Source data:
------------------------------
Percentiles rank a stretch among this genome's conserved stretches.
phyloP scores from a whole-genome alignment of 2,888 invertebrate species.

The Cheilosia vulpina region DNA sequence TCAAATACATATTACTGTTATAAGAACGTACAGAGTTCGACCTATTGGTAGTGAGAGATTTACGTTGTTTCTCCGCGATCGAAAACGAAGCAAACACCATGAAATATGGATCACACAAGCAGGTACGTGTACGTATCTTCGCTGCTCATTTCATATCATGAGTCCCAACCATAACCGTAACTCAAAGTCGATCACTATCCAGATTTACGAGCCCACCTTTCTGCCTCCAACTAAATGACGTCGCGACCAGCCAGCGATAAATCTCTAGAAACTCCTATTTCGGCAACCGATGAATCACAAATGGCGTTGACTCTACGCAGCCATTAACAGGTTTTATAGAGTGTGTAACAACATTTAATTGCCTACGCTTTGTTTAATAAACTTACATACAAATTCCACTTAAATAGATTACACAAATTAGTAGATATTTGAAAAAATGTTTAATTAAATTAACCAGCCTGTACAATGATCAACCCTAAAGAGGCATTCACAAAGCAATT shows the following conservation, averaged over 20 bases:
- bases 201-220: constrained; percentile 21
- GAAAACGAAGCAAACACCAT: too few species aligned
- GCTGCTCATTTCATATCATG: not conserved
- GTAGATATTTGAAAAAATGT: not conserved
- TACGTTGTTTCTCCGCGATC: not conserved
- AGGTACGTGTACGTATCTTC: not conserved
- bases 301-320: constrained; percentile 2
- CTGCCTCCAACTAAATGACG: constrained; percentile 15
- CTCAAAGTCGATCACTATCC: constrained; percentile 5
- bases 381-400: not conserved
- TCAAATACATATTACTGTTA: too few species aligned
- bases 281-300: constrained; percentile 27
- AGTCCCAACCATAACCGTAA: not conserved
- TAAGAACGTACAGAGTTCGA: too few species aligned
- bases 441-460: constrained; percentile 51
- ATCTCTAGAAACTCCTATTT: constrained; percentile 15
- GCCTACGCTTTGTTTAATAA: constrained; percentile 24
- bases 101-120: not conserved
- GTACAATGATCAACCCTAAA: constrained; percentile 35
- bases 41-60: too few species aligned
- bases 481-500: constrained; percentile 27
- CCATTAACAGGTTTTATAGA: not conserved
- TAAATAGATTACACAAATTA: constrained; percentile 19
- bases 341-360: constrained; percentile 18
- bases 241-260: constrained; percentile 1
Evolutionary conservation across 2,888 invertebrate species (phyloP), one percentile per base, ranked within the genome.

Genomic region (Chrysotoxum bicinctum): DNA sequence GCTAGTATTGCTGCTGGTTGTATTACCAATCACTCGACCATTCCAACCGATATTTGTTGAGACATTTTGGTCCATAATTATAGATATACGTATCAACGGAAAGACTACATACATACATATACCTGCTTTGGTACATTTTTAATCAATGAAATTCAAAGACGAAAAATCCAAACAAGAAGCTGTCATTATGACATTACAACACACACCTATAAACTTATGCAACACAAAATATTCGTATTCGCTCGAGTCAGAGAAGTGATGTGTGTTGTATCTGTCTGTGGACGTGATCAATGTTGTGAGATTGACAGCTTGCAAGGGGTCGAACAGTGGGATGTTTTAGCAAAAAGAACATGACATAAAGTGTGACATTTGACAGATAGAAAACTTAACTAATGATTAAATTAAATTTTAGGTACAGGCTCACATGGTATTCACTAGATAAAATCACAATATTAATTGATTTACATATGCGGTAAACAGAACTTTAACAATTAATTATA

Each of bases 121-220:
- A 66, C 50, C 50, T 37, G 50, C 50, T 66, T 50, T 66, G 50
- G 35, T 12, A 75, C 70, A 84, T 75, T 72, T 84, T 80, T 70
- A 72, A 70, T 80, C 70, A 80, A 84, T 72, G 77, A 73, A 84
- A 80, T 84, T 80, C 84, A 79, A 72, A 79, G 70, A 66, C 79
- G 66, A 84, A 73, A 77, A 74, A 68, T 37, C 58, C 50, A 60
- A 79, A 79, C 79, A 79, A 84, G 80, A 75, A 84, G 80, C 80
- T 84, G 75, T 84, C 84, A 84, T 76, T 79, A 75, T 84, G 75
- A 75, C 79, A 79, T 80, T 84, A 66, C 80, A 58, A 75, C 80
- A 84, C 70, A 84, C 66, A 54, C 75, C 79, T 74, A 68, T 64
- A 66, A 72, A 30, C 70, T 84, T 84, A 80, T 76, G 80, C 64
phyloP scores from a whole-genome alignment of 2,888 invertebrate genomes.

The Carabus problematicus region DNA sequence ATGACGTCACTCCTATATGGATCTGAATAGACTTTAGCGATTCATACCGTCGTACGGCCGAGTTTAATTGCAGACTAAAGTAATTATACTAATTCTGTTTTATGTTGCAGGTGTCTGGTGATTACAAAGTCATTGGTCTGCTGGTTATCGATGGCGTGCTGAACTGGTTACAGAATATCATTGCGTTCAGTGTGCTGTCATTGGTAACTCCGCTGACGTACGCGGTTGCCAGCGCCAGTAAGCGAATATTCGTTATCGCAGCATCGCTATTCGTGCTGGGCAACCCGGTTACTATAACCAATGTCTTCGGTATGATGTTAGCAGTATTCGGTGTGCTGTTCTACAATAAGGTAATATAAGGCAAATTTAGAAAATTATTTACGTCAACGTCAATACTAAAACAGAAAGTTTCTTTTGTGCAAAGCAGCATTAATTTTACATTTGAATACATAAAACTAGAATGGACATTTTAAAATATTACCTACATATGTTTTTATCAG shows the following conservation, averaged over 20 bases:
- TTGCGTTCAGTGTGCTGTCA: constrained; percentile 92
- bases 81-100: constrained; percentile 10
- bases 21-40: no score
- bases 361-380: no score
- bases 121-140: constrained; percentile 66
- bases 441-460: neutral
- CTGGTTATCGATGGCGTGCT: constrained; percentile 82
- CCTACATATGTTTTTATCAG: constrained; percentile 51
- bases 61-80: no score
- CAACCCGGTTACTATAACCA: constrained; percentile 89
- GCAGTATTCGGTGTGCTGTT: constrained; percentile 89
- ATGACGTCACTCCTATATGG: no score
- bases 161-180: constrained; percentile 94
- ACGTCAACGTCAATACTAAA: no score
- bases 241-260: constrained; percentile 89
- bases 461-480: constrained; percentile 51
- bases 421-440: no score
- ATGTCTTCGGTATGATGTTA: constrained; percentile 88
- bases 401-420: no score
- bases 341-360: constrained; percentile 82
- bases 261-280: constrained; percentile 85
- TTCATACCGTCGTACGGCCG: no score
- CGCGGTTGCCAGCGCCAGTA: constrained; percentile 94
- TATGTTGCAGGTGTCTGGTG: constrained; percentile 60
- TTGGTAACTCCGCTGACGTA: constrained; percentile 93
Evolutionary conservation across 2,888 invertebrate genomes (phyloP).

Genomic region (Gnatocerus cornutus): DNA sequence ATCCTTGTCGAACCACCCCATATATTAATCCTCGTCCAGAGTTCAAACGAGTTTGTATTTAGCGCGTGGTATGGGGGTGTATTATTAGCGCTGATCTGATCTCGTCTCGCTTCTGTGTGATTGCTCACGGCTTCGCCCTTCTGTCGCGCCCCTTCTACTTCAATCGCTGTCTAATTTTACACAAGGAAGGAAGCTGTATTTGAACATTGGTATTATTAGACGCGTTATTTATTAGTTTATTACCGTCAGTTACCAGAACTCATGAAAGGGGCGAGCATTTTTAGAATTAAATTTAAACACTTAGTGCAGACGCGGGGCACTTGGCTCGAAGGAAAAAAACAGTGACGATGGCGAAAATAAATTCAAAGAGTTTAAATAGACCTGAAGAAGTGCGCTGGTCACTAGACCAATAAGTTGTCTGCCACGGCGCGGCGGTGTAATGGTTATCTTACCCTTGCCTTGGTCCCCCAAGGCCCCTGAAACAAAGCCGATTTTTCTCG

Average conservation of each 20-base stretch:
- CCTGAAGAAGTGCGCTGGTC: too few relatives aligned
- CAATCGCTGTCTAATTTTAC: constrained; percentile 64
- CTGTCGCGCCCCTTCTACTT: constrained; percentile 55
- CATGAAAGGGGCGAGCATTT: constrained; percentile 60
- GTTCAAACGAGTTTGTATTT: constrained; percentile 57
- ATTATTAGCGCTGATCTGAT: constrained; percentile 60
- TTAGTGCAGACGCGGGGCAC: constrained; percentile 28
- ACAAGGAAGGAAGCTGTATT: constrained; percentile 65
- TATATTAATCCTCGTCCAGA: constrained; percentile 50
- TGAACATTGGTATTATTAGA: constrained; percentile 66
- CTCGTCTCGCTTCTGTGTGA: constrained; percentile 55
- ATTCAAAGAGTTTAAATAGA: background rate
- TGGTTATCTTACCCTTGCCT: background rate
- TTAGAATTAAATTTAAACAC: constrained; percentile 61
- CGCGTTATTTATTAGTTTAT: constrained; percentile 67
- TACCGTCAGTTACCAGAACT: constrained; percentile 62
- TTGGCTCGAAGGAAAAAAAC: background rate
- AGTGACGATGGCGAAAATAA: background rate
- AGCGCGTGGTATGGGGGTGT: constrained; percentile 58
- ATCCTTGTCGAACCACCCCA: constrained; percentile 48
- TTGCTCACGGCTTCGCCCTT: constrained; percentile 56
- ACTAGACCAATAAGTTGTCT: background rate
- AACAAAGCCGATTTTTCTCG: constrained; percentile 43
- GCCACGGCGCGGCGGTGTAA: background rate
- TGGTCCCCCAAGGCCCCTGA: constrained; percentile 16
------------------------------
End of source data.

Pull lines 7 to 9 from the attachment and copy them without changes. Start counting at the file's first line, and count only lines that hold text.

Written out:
- GTAGATATTTGAAAAAATGT: not conserved
- TACGTTGTTTCTCCGCGATC: not conserved
- AGGTACGTGTACGTATCTTC: not conserved